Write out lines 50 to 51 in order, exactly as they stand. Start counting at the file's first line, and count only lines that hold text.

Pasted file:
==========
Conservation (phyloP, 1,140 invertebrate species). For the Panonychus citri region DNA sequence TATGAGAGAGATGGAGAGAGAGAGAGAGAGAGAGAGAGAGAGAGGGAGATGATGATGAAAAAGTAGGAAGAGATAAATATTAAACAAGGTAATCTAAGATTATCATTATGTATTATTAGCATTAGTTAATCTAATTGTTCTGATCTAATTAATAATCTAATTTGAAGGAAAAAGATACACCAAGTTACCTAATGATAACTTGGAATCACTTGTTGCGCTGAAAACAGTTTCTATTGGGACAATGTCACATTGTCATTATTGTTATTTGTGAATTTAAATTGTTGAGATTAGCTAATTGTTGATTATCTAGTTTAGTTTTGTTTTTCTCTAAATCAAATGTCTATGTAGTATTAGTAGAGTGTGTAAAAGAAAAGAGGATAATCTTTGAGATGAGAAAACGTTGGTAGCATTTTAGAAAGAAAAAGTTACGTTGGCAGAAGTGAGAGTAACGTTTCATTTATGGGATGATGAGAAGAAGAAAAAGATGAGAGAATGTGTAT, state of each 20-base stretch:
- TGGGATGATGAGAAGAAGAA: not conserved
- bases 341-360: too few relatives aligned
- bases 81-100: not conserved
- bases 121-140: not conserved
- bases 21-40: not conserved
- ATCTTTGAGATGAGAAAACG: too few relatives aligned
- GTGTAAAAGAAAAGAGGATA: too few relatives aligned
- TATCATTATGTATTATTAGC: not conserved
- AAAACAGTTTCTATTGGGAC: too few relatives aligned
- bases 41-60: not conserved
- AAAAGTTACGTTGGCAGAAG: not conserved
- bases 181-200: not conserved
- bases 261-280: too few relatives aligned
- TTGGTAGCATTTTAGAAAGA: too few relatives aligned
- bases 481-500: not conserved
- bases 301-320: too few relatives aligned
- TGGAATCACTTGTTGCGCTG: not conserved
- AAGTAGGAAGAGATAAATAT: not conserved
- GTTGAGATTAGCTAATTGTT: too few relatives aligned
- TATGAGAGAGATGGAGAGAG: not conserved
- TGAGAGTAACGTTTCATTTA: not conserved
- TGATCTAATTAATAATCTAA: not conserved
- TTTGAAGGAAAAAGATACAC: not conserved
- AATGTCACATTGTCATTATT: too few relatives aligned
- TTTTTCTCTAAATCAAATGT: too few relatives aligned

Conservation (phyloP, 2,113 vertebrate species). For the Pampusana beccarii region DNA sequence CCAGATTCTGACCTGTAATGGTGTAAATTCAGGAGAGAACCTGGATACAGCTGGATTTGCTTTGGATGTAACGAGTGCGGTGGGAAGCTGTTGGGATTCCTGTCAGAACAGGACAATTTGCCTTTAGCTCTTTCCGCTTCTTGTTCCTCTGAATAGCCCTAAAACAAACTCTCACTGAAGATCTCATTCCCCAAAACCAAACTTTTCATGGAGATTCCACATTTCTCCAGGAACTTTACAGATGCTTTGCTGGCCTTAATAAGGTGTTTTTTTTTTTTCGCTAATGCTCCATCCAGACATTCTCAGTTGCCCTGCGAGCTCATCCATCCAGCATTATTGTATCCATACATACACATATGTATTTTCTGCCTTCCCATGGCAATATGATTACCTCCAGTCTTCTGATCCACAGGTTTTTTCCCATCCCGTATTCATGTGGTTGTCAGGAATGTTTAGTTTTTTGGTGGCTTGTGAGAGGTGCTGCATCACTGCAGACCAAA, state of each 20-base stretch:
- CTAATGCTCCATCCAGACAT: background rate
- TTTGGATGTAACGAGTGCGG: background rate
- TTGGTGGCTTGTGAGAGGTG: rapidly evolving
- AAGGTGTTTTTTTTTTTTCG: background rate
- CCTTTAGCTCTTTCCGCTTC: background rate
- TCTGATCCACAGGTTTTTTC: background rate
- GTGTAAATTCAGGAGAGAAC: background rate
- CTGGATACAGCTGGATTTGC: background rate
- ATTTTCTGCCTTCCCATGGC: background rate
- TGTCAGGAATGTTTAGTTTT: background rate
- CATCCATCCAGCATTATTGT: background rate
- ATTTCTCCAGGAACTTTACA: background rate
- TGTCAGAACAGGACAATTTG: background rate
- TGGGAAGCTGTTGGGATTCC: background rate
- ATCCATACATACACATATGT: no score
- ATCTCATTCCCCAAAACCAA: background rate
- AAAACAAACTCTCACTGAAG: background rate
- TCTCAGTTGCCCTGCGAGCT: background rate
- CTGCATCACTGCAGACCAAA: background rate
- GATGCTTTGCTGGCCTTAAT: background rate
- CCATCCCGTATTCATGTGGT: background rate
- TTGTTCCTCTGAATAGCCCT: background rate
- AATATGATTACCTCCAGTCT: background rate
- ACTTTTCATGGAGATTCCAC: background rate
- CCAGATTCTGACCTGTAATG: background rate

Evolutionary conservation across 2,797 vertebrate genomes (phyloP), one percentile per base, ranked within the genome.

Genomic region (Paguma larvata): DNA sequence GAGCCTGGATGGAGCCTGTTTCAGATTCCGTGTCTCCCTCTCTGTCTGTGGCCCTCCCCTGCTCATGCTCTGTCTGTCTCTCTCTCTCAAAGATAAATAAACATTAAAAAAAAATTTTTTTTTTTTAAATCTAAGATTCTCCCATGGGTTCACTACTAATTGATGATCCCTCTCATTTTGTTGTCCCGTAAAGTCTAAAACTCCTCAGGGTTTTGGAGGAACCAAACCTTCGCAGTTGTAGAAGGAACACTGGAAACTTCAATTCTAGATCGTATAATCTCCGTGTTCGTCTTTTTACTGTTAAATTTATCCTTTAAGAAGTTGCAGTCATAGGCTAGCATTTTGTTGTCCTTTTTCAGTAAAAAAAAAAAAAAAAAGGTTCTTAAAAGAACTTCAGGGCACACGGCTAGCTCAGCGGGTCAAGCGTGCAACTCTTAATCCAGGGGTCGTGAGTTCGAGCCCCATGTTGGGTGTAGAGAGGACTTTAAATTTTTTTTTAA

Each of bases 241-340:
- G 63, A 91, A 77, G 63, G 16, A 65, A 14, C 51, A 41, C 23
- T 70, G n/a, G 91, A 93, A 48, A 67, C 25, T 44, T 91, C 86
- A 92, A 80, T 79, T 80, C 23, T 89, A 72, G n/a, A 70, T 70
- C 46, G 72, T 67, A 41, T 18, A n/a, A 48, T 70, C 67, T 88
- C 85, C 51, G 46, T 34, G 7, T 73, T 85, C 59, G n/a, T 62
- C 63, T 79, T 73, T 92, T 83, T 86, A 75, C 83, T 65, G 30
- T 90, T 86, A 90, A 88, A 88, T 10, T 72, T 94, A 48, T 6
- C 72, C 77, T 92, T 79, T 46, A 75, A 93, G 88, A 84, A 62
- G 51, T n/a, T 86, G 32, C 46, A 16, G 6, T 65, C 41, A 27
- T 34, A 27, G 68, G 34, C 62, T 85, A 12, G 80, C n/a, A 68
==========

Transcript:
- AATATGATTACCTCCAGTCT: background rate
- ACTTTTCATGGAGATTCCAC: background rate